Differences of Knitting vs Crocheting Amigurumi

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Have you ever wondered what’s the difference between knitting vs crocheting amigurumi? Maybe you’re already an experienced “amigurumist” (a clever term for making amigurumi) but you’ve never tried knitting them before. Or maybe you’ve been knitting toys for years, but all the new crocheted toy patterns have piqued your interest.

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Knitting vs Crocheting Amigurumi

At first glance, knitting and crocheting amigurumi seem fairly similar. You use yarn to create both. They actually look pretty similar. And in the beginning, you can’t even tell the difference between the two.

Take my quiz: Should You Crochet or Knit?

My Story of Knitting & Crocheting Amigurumi

My personal journey began with crochet. I fell head over heels in love with crocheting when I began making granny square blankets. To this day, I still love granny squares and almost always have a project on my hook.

Crocheting Amigurumi

I don’t even remember when or how I stumbled upon crocheted amigurumi, but I do know that once I did, I was hooked (literally).

Learning how to crochet amigurumi was a bit of a challenge, but I was bound and determined. Something about those adorable toys tapped into my creativity and had me longing for more.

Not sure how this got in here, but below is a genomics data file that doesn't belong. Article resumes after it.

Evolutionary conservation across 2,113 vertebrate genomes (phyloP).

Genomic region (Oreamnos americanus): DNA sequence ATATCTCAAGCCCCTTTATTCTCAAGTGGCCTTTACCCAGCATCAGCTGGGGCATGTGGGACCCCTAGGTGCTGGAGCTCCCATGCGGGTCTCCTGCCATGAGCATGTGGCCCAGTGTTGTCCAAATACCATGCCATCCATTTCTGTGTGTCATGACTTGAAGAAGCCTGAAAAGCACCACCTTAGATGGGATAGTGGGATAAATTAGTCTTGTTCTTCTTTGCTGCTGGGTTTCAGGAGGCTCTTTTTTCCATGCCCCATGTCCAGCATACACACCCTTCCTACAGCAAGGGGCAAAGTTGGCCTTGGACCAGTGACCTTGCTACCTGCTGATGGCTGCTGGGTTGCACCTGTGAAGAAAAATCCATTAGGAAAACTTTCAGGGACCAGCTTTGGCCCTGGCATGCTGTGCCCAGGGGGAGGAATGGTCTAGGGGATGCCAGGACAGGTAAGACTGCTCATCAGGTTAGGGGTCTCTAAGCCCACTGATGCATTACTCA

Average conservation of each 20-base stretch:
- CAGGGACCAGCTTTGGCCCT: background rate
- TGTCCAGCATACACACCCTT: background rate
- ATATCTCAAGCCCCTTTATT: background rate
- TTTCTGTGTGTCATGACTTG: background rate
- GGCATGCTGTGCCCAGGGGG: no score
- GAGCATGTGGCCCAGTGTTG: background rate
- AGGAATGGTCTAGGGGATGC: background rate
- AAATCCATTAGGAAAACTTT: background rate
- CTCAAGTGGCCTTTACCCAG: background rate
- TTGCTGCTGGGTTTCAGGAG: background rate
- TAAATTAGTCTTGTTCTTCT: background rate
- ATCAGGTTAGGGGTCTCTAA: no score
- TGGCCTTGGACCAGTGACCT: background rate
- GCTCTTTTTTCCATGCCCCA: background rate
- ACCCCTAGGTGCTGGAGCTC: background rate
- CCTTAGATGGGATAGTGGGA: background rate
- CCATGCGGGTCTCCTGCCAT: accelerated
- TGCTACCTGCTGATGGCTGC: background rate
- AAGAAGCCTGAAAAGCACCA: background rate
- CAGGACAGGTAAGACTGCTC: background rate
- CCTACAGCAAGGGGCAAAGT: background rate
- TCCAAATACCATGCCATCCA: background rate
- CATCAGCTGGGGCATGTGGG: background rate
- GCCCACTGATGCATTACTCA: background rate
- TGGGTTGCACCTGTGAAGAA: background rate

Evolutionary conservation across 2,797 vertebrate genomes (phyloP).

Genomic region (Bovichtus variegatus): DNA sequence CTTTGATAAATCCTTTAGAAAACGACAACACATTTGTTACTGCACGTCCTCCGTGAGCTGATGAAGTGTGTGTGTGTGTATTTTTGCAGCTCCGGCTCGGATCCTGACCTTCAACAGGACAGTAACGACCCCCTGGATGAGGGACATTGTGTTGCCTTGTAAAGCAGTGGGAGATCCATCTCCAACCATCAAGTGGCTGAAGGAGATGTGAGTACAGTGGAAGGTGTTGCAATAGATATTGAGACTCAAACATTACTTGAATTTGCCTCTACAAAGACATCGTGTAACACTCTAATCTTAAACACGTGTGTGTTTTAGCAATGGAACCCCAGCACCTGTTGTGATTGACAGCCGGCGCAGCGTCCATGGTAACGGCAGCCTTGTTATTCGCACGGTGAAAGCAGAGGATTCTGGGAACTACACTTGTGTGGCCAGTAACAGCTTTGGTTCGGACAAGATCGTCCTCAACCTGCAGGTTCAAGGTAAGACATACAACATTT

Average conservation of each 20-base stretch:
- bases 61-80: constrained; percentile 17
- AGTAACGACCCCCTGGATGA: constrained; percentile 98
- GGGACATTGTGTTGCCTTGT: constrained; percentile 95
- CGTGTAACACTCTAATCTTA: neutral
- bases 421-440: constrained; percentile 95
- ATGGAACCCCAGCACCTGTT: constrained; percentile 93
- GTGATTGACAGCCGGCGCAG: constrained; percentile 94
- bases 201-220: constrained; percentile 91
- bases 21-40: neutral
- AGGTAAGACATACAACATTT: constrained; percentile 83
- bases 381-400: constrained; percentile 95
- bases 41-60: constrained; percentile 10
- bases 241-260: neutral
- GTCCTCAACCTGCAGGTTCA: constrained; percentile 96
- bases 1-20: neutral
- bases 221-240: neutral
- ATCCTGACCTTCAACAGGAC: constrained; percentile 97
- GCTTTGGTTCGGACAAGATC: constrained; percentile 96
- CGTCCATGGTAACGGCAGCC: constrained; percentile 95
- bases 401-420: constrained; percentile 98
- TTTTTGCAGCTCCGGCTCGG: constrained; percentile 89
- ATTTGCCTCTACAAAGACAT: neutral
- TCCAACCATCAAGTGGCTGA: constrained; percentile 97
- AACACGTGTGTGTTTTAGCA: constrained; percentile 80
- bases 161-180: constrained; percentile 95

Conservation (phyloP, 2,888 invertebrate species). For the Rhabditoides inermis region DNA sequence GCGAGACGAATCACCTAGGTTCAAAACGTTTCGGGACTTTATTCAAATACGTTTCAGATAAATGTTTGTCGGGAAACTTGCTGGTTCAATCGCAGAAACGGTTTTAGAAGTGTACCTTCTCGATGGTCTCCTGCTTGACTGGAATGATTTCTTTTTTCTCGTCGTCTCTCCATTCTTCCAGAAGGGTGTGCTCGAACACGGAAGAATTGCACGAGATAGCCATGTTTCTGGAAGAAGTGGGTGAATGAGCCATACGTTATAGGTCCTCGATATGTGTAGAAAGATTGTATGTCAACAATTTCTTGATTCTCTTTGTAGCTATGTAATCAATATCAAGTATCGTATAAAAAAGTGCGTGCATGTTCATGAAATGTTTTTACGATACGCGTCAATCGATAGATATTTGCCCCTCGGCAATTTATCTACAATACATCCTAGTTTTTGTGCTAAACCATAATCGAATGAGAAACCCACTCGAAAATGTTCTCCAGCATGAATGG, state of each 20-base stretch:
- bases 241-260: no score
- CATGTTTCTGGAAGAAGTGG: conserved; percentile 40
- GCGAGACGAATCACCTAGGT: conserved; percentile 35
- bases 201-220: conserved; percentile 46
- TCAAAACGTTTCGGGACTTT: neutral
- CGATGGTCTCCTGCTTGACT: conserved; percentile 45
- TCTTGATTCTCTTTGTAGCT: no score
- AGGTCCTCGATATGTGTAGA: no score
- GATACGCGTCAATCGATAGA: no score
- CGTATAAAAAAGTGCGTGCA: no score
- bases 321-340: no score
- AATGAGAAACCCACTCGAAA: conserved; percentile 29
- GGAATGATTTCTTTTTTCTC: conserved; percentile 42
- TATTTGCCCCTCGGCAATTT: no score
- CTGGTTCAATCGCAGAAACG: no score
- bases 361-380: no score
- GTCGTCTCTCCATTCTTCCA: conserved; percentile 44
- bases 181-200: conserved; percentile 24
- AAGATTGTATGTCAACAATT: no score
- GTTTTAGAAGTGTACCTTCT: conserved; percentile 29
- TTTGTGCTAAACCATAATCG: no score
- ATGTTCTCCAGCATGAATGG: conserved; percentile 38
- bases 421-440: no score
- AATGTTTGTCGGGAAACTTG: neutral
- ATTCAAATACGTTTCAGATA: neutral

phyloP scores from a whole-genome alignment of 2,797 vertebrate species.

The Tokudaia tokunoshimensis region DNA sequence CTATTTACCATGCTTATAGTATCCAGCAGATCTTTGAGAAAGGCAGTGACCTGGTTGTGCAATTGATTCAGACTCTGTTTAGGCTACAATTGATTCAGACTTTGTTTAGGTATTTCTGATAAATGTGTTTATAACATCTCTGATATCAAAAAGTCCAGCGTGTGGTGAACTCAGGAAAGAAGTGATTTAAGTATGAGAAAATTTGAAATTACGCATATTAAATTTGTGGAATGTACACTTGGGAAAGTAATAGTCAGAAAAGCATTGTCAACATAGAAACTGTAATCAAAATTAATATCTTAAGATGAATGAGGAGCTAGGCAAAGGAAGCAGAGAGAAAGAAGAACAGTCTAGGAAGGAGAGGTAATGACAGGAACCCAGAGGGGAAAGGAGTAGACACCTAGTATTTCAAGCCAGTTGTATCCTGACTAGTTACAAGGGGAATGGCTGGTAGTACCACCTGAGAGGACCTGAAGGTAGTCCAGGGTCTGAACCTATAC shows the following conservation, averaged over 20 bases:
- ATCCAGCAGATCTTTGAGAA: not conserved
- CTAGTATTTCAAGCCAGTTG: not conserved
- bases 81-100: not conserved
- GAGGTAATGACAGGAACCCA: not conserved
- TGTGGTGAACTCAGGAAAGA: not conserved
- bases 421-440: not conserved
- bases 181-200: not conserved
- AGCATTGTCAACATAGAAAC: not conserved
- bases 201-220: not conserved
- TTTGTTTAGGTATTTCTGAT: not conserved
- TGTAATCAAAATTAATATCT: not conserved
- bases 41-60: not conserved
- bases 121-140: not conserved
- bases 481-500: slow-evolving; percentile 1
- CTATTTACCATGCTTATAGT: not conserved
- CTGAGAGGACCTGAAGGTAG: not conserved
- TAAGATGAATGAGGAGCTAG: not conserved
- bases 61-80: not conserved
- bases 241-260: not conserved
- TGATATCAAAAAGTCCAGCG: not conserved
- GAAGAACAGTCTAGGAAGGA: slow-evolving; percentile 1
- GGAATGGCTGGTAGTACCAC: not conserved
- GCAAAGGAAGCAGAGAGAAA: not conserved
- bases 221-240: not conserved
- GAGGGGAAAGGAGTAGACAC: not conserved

Learn the fundamentals in my Amigurumi 101 series.

I continued crocheting amigurumi and improved my techniques. I made patterns over and over again and noticed that each one got a little better. My confidence grew and so did my yarn stash.

My favorite yarns for knitting and crocheting amigurumi

Knitting Amigurumi

A year and a half after I began crocheting amigurumi I was in a local yarn shop when the store owner showed me an Instagram account I had never seen before.

The toys literally took my breath away. It sounds a bit dramatic, but they were the most delicate, beautiful creations I had ever laid my eyes on.

Check out the Ultimate Knitting Toys Resource!

That day I decided that I would learn how to knit toys. It didn’t matter that I didn’t particularly like knitting and found it much more difficult and finicky than crochet.

I had to knit those bunnies and the sooner the better.

Even though I’d crocheted dozens of amigurumi, knitting them was totally intimidating. At the time I considered myself a basic knitter and was unfamiliar with the techniques used to create knitted amigurumi.

Learn the fundamentals in my Knitting Toys 101 Series

But just like with crocheting amigurumi, I practiced and then practiced some more until I was comfortable with knitting toys.

Knitting Amigurumi Toy

General Differences – Crocheting vs Knitting

There are several differences between crocheting and knitting in general. The main one is in the way crocheted stitches are completed before moving onto the next stitch.

Whereas in knitting the stitches stay on the needle until completed in the next row. The fabric each produces is also quite different. If you are nerdy like me and like learning about these things check out the fascinating Wikepedia article all about crochet and the differences between it and knitting.